“He said, ‘You mean the one with the’ _ and he puts his hands out in a gesture to signal the girl with the giant boobs. He didn’t even know her name,” Walker said, adding that the contestant, Kristi Frank, was fired at the end of the episode.

“I thought he noticed my hard work, but I guess he didn’t,” said Frank, a former restaurant owner who studied industrial engineering.

She said that after Trump delivered his punch line “You’re fired!” he told her fiance that “of all the girls,” she was the contestant he would have chosen to marry.

“It makes me a little sick,” Frank said. “It’s kind of sweet, but it makes me feel like ‘OK, he’s checking me out again.””

In portions of boardroom sessions never broadcast, Trump frequently would ask male contestants to rate the attractiveness of their female competitors, former crew members and contestants said.

“If there was a break in the conversation, he would then look at one of the female cast members, saying ‘you’re looking kind of hot today, I love that dress on you,’ then he would turn to one of the male cast members and say ‘wouldn’t you sleep with her?’ and then everyone would laugh,” said a former crew member who spoke on condition of anonymity because of a non-disclosure agreement. “There would be about 10 or 12 cameras rolling and getting that footage, which is why everybody was like, this guy just doesn’t care.”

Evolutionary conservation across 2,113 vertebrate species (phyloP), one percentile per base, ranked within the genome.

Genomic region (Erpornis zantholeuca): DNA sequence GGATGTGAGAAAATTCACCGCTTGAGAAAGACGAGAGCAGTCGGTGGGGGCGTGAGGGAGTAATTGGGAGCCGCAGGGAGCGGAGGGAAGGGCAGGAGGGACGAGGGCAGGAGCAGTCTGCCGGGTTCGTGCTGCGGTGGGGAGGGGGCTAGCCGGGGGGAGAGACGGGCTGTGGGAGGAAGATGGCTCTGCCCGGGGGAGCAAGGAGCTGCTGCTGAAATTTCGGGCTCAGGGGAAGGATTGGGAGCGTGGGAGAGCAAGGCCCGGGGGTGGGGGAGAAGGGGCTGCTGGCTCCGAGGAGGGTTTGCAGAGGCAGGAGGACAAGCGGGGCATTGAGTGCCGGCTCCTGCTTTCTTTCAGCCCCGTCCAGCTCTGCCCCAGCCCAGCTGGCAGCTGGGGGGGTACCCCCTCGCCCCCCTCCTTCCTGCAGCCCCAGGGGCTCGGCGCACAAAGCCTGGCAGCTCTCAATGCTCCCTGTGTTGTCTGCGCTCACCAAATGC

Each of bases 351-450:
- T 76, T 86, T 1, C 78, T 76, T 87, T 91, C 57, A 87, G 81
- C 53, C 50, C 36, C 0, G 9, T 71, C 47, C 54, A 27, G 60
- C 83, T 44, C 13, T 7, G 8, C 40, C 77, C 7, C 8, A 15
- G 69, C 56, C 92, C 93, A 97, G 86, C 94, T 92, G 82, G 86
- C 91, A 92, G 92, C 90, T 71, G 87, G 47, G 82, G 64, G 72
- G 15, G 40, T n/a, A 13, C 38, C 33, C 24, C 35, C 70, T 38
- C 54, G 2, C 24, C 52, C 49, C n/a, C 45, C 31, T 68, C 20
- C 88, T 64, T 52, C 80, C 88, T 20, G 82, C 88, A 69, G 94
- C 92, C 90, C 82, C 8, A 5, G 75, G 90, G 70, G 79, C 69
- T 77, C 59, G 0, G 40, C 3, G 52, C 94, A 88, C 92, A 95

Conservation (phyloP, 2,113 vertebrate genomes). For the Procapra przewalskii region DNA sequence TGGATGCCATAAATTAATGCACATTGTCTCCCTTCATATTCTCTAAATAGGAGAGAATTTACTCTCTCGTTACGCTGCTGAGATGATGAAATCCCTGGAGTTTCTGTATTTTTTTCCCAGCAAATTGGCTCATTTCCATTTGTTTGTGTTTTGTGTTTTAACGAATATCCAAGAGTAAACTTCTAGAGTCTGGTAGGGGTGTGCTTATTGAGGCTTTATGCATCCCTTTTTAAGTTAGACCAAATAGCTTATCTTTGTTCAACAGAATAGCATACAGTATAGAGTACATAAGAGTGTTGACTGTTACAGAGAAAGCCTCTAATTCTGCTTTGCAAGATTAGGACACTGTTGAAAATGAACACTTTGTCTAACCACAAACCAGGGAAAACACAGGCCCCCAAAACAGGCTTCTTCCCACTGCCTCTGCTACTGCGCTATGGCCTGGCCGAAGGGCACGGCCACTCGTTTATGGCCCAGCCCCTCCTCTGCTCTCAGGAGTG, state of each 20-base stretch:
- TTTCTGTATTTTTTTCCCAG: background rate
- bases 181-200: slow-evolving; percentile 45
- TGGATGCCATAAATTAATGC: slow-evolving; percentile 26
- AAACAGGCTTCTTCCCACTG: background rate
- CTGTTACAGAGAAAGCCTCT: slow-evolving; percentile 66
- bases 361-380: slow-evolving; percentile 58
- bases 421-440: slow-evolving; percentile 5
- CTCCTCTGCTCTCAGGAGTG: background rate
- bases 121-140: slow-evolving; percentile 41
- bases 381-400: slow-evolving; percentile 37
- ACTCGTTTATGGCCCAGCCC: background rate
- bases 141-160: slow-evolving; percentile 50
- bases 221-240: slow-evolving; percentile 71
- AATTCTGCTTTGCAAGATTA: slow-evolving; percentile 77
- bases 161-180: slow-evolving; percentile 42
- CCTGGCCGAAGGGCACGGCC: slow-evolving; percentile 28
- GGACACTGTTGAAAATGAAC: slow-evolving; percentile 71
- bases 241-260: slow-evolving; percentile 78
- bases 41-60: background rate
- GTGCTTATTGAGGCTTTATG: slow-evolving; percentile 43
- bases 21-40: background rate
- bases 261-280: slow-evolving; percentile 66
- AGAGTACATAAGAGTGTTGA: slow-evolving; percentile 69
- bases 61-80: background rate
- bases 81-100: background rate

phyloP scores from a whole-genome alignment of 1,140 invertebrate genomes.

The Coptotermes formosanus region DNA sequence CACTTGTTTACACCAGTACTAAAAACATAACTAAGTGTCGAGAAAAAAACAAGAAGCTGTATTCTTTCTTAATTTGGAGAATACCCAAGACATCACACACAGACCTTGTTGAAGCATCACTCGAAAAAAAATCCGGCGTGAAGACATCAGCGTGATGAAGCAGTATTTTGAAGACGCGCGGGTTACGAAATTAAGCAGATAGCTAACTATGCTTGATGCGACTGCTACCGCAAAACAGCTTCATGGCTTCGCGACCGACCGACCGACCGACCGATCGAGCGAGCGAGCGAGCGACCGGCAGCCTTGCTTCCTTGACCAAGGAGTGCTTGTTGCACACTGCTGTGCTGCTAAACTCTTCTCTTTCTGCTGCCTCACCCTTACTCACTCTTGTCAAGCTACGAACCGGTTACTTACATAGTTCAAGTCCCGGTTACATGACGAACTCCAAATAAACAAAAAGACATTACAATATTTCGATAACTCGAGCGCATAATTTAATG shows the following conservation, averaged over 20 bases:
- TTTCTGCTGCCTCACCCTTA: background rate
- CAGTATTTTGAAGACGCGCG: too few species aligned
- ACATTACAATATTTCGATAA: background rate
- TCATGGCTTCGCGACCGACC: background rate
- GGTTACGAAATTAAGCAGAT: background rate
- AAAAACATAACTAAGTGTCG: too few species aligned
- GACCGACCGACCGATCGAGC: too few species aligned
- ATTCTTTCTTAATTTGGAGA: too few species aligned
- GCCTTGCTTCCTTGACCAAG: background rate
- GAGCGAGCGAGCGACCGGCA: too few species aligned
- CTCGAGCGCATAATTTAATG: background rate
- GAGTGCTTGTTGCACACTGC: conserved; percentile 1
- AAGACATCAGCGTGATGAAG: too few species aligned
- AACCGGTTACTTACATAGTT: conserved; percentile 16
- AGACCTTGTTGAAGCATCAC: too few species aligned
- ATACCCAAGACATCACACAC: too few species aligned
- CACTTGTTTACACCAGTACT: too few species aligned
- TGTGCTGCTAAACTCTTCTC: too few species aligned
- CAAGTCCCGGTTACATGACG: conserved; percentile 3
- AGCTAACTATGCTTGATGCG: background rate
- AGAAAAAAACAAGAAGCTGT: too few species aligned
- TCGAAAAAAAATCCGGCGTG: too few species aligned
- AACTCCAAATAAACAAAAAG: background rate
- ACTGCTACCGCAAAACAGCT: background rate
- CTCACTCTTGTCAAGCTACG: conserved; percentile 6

Trump would carry on with the questions even if all involved were married, said Gene Folkes, who appeared on the program in 2010.

“If you didn’t answer, he would dig in and say, ‘Do you think so and so is attractive? Would you sleep with her? Well, what about if you really had to, would you?’” Folkes said. “It was so bizarre, because he (otherwise) seemed so professional.”

Folkes said he also remembered that Trump “asked one of the women their breast size at one point, or said, ‘are those real or natural?””

Jim Dowd, who did public relations for Trump, NBC and The Apprentice shows between 2003 and 2009, said Trump was a “lover of women” and a “guy’s guy.”